Tuesday, June 6, 2023

The cabinet of curiosities that became the world’s first public museum

Oxford is a city where time seems to have stopped. Between the walls of its beautiful colleges, in the light of the orange streetlamps that illuminate its cobbled streets and the gardens through which great scientists and writers have walked, the years have faded away. This feeling, which invades anyone visiting the city, is intensified when crossing the threshold of the Ashmolean Museum, a center dedicated to art and archaeology, which became the first public museum in the United Kingdom in 1683 and has been the site of many According, in the first in the world.

Walking through the corridors of the Ashmolean is like traveling through centuries and civilizations, from Greece to Rome, Egypt to Persia or Europe to Asia in just a few steps. It delves into archeology as well as sculpture, painting and drawing, discovering a temple dedicated to telling human history through different cultures and the passage of time.

Elias Ashmole’s Cabinet of Curiosities

The origins of this museum date back to the end of the 17th century, specifically to the year 1677, when Elias Ashmole, a famous antiquarian, being above all a father of Freemasonry, decided to donate his cabinet of curiosities. University of Oxford… In his youth, Ashmole studied at that university’s Brasenose College and, later, devoted a large part of his life to collecting objects from different parts of the world: manuscripts, engravings, fossils, works of art and a variety of tool civilizations, among others. many other artifacts.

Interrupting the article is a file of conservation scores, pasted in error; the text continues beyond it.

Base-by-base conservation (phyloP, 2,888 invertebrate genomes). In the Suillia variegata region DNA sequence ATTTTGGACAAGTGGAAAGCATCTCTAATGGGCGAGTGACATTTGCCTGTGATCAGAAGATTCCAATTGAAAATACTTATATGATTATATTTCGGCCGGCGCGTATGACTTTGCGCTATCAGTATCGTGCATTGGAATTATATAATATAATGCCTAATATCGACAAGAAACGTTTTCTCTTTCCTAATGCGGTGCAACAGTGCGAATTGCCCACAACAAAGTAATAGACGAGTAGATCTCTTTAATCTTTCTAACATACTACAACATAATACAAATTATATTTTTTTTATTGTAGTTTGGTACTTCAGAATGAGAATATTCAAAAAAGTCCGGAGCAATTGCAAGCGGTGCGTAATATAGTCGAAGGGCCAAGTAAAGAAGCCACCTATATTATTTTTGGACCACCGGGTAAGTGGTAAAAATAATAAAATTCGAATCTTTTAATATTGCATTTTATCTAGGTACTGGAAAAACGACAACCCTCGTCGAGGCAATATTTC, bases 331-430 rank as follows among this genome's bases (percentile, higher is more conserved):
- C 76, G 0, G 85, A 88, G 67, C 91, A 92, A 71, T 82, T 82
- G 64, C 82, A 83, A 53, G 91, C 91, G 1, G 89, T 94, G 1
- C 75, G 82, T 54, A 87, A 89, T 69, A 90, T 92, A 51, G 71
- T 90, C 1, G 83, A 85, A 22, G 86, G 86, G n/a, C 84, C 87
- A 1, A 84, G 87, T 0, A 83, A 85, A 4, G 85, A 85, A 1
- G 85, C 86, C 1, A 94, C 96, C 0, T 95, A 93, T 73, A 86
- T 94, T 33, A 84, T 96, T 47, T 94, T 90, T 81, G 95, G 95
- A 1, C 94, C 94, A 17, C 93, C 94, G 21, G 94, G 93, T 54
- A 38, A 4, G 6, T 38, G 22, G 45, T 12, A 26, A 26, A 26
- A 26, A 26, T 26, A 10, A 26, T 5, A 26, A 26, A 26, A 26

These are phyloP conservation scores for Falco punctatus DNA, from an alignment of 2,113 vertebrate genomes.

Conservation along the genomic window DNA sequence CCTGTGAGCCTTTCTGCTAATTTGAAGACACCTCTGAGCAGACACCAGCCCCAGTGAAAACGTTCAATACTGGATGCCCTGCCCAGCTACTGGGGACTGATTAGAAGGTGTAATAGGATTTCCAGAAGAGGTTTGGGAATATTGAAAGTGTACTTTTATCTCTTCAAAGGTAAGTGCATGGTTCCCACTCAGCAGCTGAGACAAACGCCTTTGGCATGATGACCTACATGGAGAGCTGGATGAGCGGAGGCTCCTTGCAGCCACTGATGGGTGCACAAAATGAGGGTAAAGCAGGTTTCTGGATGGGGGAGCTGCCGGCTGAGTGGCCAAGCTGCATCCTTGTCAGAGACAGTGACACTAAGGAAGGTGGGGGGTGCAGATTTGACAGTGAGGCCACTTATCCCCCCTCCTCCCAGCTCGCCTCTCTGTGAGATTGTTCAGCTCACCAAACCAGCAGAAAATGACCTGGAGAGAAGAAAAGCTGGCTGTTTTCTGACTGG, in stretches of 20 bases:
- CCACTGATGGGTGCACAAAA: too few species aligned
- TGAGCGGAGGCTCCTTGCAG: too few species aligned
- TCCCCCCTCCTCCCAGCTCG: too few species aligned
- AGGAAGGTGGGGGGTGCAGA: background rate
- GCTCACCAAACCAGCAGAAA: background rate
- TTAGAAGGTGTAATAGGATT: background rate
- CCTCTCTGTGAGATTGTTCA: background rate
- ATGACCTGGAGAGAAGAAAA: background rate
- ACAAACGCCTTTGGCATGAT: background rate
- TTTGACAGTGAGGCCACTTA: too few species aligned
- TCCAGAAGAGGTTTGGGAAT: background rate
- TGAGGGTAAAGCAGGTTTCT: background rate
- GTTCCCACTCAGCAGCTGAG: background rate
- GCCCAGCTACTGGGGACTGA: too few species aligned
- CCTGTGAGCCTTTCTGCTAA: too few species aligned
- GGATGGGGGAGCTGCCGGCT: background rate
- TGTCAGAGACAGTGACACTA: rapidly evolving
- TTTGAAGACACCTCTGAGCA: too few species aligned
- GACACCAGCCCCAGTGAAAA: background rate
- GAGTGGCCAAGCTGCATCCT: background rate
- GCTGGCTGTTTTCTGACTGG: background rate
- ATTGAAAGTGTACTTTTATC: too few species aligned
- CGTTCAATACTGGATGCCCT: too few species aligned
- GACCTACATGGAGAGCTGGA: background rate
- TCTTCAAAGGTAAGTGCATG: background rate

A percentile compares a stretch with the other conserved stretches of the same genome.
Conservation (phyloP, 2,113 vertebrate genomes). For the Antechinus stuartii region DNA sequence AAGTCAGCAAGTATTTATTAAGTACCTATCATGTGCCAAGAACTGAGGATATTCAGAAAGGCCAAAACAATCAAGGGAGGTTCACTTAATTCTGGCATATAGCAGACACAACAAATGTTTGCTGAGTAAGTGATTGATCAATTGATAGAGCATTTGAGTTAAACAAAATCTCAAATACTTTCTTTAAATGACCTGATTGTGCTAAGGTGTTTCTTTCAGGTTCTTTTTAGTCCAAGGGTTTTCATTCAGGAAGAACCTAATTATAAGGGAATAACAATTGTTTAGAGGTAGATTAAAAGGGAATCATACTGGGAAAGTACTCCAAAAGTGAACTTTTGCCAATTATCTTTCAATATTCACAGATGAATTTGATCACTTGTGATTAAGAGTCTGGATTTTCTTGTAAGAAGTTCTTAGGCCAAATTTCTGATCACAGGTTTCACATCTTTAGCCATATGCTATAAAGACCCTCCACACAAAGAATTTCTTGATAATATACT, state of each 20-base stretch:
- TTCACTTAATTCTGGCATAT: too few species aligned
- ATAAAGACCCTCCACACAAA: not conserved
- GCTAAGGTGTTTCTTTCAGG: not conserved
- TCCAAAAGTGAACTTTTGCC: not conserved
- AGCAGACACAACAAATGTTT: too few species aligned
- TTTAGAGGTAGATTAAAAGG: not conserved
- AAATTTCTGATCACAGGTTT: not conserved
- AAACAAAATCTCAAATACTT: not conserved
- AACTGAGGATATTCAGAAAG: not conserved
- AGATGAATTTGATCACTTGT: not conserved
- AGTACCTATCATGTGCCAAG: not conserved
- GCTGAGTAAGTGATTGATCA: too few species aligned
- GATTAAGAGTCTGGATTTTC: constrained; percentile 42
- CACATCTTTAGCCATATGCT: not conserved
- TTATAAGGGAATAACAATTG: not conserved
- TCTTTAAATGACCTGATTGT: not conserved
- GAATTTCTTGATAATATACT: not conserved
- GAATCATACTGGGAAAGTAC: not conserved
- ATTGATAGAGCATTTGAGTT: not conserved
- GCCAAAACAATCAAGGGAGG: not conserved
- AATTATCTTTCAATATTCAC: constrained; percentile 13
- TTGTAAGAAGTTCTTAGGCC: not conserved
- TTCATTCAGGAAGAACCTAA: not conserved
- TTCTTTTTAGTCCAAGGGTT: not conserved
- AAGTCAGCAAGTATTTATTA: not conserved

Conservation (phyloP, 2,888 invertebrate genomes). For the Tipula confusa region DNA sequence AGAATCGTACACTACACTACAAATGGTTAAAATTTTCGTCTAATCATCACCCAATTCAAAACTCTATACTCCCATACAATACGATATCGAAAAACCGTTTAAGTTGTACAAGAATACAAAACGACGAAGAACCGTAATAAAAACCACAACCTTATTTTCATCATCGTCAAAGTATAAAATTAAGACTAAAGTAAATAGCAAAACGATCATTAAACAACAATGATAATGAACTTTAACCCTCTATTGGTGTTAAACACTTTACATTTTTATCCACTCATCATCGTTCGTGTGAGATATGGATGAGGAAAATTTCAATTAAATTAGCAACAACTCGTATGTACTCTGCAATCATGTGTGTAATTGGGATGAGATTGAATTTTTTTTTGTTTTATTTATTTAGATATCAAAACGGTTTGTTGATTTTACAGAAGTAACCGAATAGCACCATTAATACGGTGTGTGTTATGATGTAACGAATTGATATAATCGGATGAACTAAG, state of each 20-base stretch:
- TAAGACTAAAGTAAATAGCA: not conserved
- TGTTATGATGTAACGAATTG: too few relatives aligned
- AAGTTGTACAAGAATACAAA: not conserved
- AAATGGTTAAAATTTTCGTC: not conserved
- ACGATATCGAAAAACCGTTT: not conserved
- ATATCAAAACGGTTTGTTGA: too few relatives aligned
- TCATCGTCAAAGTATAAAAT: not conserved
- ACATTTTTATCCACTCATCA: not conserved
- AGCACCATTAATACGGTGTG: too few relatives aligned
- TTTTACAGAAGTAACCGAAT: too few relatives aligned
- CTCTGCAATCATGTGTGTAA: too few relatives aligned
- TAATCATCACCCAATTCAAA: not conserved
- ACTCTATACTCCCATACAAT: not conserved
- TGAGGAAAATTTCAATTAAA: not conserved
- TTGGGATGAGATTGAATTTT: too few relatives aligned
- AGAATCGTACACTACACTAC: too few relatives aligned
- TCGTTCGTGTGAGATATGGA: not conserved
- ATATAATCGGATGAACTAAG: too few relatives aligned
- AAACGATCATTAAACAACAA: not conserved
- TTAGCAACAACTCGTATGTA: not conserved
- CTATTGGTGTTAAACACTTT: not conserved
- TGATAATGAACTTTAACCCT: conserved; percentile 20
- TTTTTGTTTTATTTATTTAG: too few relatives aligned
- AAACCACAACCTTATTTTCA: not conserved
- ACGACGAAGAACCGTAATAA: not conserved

Already being sixty years old, Elias Ashmole donated his extraordinary collection to the institution where he was trained and in 1683, Oxford University inaugurated the museum named in his honour. Little by little the exhibition grew: at first it included only natural objects and specimens that Ashmole had collected or obtained from other travelers or collectors (for example, the stuffed body of the last dodo bird seen in Europe). , but later many other elements were added that filled the rooms and floors of the museum, covering a variety of subjects.

In 1860, the museum left its first location on Broad Street to move to a new, larger location on Beaumont Street. As such, the Ashmolean Museum moved in 1845 to the neoclassical building designed by Charles Cockerell in which it is located today, and the site previously occupied by the “Old Ashmolean” became Oxford’s Museum of the History of Science.


Panoramic view of the gallery of sculptures in the first building of the Ashmolean Museum, 1814.

Ashmolean Museum today

Currently, the Ashmolean has the largest Minoan collection outside of Crete and the oldest Greek chronological table in the world (Chronicle of Paros), as well as many objects and sculptures from ancient Egypt and other civilizations. It also houses the largest collection of Anglo-Saxon artefacts after the British Museum and one of the best collections of Chinese artefacts in the West.

Its rooms highlight sketches by Michelangelo and Leonardo da Vinci, the largest collection of paintings by Raphael Sanzio, Turner watercolours, paintings by Manet, Renoir, Picasso, Titian or Rembrandt, Lawrence of Arabia costumes and among the best selections There is one. painting.

Also in the museum are the Griffith Institute, devoted to the study of Egyptology, and the Taylor Institution, the modern languages ​​department of the University of Oxford. Thus visitors and curators, students and experts, meet under the roofs of this great building, where wonders of all ages and countries can be seen without leaving a single room.

Nation World News Desk
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